AIDS-related deaths, HIV infections declined significantly in the Caribbean in the last decade — PAHO

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AIDS-related deaths, HIV infections declined significantly in the Caribbean in the last decade — PAHO

Tuesday, December 01, 2020

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WASHINGTON, United States (CMC) — The Pan American Health Organization (PAHO) says annual deaths from AIDS-related illnesses declined by 37 per cent from 2010 through 2019 in Caribbean countries, while new yearly infections from the HIV virus dropped by 29 per cent.

PAHO said that increased testing and improvement in delivery of lifelong antiretroviral treatment led to the decline in annual deaths from about 11,000 in 2010 to 6,900 in 2019.

The decline in infections resulted from various preventive measures, including use of medications taken before and after contact with someone with HIV, which are known as PrEP (pre-exposure prophylaxis) and PEP (post-exposure prophylaxis).

PAHO said the number of infections dropped from about 18,000 in 2010 to 13,000 in 2019.

“In the last decade, the Caribbean countries have made significant progress in controlling HIV and AIDS,” said PAHO Director, Dr Carissa Etienne, adding “however, the COVID-19 pandemic is now endangering this hard-won success”.

“We must work harder to move forward along the road to entirely eliminating AIDS, which causes untold human suffering,” she urged.

Dr Etienne said continuing stigma around HIV and AIDS, as well as unequal access to health services, also deter progress toward eliminating the disease.

PAHO said that it has evidence that, since the pandemic struck, the number of people being tested for HIV in both the Caribbean and Latin America has dropped.

In the first six months of 2020, PAHO said there were about 4,000 fewer diagnoses of HIV in eight Caribbean and Latin American nations – Dominican Republic, Guatemala, Guyana, Haiti, Honduras, Jamaica, Peru and St Lucia – than there were in the first six months of 2019.

PAHO said the decline in testing means that people with undiagnosed HIV are unaware of their situation and not getting lifesaving antiretroviral treatment, potentially exposing others to HIV transmission.

“COVID-19 poses a clear challenge to HIV prevention, testing, treatment and health care services,” said Cesar Nuñez, Regional Director for UNAIDS.

“Any slowing down in provision of these services will leave many vulnerable populations at greater risk of HIV infection and AIDS-related death.

“Luckily, there are strategies to respond to these challenges, including self-testing and dispensing multiple months of medication at a time, which reduce the number of visits that patients must make to their health care providers. But we must make sure these strategies are being implemented,” he added.

The World Health Organization (WHO) and PAHO have recommended self-testing as a key strategy for reaching the UN goal of having 90 per cent of people with HIV know their status.

PAHO said self-testing, in which individuals collect their own specimens and test them, increases patient autonomy, decentralises HIV services and creates demand for HIV testing among those who have not been reached by other services.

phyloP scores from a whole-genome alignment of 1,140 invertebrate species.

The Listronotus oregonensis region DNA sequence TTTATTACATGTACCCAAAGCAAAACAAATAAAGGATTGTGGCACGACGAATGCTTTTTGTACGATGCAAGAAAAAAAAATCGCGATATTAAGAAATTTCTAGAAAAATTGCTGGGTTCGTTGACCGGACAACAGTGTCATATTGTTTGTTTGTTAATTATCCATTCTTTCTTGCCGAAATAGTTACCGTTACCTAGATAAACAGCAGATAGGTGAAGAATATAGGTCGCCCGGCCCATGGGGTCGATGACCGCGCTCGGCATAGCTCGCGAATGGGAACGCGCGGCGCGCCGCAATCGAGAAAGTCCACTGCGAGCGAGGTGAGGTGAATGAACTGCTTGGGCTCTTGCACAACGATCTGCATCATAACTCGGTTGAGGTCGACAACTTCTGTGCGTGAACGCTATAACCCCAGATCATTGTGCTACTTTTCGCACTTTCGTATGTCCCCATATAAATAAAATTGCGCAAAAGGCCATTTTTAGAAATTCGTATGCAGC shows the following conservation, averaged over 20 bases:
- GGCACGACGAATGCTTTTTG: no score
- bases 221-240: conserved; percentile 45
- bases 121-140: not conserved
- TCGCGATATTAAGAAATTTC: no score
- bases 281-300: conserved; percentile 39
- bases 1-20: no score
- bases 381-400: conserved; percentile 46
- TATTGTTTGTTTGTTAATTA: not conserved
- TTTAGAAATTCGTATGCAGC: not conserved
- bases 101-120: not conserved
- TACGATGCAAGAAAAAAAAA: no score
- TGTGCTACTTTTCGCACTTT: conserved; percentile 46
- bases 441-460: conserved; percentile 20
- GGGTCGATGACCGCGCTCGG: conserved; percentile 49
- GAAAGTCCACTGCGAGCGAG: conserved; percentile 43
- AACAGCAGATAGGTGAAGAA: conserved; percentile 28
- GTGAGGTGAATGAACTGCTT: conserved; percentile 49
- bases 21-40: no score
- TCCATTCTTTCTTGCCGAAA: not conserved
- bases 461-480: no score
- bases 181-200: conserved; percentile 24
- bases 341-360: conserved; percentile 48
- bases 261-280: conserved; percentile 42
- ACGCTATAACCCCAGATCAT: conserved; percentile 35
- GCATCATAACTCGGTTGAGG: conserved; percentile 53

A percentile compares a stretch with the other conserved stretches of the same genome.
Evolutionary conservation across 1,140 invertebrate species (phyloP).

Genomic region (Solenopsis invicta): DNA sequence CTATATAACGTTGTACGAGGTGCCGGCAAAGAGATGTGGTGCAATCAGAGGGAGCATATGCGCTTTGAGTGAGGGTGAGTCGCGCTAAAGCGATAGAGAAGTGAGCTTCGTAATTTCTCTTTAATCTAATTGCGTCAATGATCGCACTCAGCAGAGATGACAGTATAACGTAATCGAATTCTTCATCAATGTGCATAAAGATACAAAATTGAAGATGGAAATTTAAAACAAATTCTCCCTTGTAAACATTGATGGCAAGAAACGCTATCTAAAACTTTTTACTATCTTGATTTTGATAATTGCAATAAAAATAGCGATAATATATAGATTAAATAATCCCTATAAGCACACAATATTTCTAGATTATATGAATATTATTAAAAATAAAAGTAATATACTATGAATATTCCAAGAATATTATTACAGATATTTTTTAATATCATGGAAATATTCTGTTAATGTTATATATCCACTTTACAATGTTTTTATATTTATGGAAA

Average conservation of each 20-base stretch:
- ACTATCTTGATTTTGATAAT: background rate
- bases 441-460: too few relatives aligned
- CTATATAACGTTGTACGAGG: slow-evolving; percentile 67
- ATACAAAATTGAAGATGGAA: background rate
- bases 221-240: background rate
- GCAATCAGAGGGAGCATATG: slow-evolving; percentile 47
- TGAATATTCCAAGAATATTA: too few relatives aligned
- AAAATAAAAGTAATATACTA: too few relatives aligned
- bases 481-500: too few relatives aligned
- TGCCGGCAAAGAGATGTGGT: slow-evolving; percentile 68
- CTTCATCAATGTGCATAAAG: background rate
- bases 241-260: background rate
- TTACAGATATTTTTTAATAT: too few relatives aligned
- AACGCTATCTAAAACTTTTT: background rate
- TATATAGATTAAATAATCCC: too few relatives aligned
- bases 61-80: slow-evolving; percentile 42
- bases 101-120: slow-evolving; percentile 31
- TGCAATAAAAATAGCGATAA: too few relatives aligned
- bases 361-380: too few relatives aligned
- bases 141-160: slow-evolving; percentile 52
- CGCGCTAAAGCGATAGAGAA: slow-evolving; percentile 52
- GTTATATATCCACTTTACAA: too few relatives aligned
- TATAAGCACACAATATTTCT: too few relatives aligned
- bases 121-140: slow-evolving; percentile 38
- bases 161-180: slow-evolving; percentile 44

For World AIDS, PAHO said it is collaborating with UNAIDS in launching a widespread public information campaign to increase awareness about the availability of self-testing and, as a result, demand for it.

In another sign of long-term progress in the Caribbean, PAHO said the percentage of children born to mothers with HIV who are infected with the virus declined to 12 per cent in 2019 from 22 per cent in 2010.

PAHO said the finding coincides with the elimination of mother-to-child transmission of HIV and syphilis in Cuba, Anguilla, Antigua and Barbuda, Bermuda, Cayman Islands, Montserrat, St Kitts and Nevis, and most recently Dominica in 2020.

“These extraordinary achievements also appear to be under threat due to COVID-19 and must be protected during this phase of intense response to the pandemic,” PAHO warned.

It said the percentage of people with HIV who receive antiretroviral treatment rose to 63 per cent in 2019 in the Caribbean, compared to 22 per cent in 2010.

The percentage of women with HIV who are getting lifelong antiretroviral treatment, which decreases the risk of their children being infected, rose to 86 per cent in 2019 in the Caribbean, compared to 42 per cent in 2010, PAHO said.

It also said that the percentage of children with HIV who are receiving antiretroviral treatment rose from 42 per cent in 2017 in the Caribbean to 44 per cent in 2019.

Among people living with HIV in both Latin America and the Caribbean, PAHO said 53 per cent have been able to control the amount of virus in their system through antiretroviral treatment.

PAHO said about 330,000 people in the Caribbean are living with HIV.

As part of the UN's sustainable development goals (SDGs), PAHO said it is working with countries in Latin America and the Caribbean to end HIV as a public health threat by 2030.


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